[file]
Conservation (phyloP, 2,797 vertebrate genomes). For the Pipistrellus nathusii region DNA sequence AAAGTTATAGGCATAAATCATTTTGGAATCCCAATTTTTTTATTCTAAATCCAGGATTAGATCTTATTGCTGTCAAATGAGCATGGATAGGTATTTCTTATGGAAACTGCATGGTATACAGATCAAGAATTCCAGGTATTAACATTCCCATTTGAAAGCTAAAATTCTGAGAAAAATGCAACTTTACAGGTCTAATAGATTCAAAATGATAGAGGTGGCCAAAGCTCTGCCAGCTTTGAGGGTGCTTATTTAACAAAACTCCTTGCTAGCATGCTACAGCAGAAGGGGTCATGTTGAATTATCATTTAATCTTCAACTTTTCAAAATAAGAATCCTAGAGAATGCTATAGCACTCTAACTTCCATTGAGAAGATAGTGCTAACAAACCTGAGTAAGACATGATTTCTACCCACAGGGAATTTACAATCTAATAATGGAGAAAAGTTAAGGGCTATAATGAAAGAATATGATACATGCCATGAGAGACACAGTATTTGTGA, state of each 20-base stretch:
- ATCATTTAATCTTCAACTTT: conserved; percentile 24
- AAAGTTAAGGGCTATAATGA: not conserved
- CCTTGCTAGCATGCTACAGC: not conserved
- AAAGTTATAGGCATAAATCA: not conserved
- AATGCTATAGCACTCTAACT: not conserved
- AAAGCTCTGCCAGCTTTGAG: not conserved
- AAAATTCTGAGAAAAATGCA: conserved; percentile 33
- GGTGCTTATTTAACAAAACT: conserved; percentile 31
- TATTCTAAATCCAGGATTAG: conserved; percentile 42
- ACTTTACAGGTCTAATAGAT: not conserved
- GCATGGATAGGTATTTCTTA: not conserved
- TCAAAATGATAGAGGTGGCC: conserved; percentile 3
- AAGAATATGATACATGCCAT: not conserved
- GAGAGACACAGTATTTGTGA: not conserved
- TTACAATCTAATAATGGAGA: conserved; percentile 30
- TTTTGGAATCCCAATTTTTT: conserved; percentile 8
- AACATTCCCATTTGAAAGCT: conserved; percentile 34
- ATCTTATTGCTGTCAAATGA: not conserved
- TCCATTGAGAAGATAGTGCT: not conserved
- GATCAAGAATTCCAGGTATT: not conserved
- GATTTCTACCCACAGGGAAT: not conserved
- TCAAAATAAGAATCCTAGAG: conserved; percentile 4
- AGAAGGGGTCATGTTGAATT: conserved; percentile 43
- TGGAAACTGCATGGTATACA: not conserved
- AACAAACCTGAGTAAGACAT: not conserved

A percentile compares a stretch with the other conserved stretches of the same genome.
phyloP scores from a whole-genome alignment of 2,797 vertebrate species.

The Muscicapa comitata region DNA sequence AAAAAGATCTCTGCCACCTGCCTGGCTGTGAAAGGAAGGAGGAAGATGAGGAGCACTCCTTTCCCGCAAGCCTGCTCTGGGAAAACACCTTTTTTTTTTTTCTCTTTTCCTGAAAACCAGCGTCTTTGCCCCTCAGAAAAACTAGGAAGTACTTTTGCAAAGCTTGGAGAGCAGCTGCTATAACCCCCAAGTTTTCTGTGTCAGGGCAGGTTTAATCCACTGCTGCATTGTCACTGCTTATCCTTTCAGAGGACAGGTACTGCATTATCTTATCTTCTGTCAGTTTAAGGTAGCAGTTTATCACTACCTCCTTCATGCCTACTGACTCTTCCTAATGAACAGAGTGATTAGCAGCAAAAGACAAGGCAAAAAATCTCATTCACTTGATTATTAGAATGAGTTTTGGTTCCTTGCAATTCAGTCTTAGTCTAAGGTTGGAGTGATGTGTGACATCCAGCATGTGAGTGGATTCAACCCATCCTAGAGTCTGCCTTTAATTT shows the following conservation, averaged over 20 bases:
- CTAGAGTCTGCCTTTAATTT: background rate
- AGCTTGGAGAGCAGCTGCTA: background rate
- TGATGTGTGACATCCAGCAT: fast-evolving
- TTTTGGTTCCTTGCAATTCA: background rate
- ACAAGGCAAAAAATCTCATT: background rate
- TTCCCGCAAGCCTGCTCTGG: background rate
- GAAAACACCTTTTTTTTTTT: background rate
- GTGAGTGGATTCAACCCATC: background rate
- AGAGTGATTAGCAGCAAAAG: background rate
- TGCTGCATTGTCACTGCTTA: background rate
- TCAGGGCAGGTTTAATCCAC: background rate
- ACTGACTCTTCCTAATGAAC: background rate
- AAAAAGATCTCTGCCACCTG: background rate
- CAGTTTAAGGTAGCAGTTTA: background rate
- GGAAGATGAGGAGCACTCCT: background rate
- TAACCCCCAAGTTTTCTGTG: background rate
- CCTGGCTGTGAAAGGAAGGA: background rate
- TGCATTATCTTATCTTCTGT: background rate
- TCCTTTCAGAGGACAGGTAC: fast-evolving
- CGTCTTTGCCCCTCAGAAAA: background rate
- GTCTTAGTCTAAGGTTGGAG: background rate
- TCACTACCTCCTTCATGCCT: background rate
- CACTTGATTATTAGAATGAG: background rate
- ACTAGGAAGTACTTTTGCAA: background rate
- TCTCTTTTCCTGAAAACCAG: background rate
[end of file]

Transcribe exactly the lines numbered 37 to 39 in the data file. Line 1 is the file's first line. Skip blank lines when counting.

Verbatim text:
- GTGAGTGGATTCAACCCATC: background rate
- AGAGTGATTAGCAGCAAAAG: background rate
- TGCTGCATTGTCACTGCTTA: background rate